*All in the presentation. On the two in the past that I billed for and did get paid, I believed both had legitmate damage (cheap/weak brick originally installed) and felt it should be repaired and ins reluctantly agreed. Chimney 1 damage was only on exposed two sides above roof line - $8,200 R&R. Other chimney (smaller) had been slightly wacked by a tree and also damaged (south and west exposures above roof line) by large hail - $3,650 R&R.

The first one was easier than the second. By comparing the exposed sections above roof line to the protected sections below the roof line it was easy enough to conclude that the larger hail had blasted the bricks. Both adjusters initial refusal to pay was based on proveability. I suggested they prove it was not hail damage and they could not. Felt not one once of guilt afterwards for a job well done and an extremely happy customer. Initial adjuster estimate on first one: $8,000. My final bill on completion: $44,978.*

  1. Build date confirm. Could you elaborate as to why?

RRP potential fine = $37,500

I want to be sure of the build date (pre or post 78) so I know whether or not I need to concern myself with RRP - regardless of what the job entails. Even if all I need to do is call the local municipality to get the build date, I’m going to charge ins for it, for my own protection if nothing else. If know the house is 80 years old…I’m still going to charge to confirm on paper for my records (documentation). Will they pay it? Maybe, maybe not but if I never ask for it I’ll never get it. Same thing applies to damaged chimneys, O&P, etc. P&C ins is aware that addl RRP compliance costs are involved and some are rumored to have already started calculating those costs into their premiums.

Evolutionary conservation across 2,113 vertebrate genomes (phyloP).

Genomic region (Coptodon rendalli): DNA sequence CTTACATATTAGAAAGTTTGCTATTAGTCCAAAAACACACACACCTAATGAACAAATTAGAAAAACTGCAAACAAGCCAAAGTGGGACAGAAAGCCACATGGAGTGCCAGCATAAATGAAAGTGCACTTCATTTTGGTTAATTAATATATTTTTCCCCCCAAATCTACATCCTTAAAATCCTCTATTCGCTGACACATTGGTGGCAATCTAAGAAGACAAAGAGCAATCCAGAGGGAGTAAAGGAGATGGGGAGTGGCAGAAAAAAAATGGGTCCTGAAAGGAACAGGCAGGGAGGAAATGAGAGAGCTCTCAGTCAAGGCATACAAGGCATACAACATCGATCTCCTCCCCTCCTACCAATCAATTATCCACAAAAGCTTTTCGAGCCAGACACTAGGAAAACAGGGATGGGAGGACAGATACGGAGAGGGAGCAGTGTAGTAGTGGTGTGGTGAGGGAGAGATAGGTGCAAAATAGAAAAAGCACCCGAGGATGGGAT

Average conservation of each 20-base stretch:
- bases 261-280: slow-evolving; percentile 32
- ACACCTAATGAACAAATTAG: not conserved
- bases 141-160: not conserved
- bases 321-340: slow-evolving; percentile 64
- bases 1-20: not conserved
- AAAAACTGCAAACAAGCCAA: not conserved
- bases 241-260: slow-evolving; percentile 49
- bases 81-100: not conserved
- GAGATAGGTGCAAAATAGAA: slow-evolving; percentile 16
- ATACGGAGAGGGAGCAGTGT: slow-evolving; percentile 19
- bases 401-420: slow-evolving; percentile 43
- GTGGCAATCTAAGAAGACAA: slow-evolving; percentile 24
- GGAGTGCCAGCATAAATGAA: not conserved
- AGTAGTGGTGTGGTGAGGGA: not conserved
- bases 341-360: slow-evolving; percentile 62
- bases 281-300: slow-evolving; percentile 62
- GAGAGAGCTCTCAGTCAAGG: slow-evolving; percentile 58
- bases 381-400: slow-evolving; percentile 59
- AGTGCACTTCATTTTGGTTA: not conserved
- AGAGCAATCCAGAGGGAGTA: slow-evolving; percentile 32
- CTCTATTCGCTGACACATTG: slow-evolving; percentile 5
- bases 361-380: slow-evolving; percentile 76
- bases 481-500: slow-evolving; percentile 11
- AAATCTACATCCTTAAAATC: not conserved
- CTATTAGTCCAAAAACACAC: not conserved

1. Cumulative O&P. I know that Xactimate has a way to turn cumulative O&P on. I have actually gotten cumulative O&P paid once, but I was using the National Estimator, which figures it that way. Is there someplace where this is discussed in writing?

*I wrote about that in The Playbook under “Overhead and Profit Issues”. Paying a straight 20% as opposed to a culmulative 20% is done using P&C ins. fuzzy math and saves them alot of $$$.

I operate under the philosophy that adjusters are going to pay much better and argue much less with a contractor who is not afraid to confront them with the facts, substantive “agruments”, reality and pro contractor repair rates - and lots of legitimate spelled out line items. I’ve seen it over and over. The adjuster will pay for more work per job at more money to the confident and competent contractor knowing they will make up the difference on the next 9 they meet with that week who are less experienced.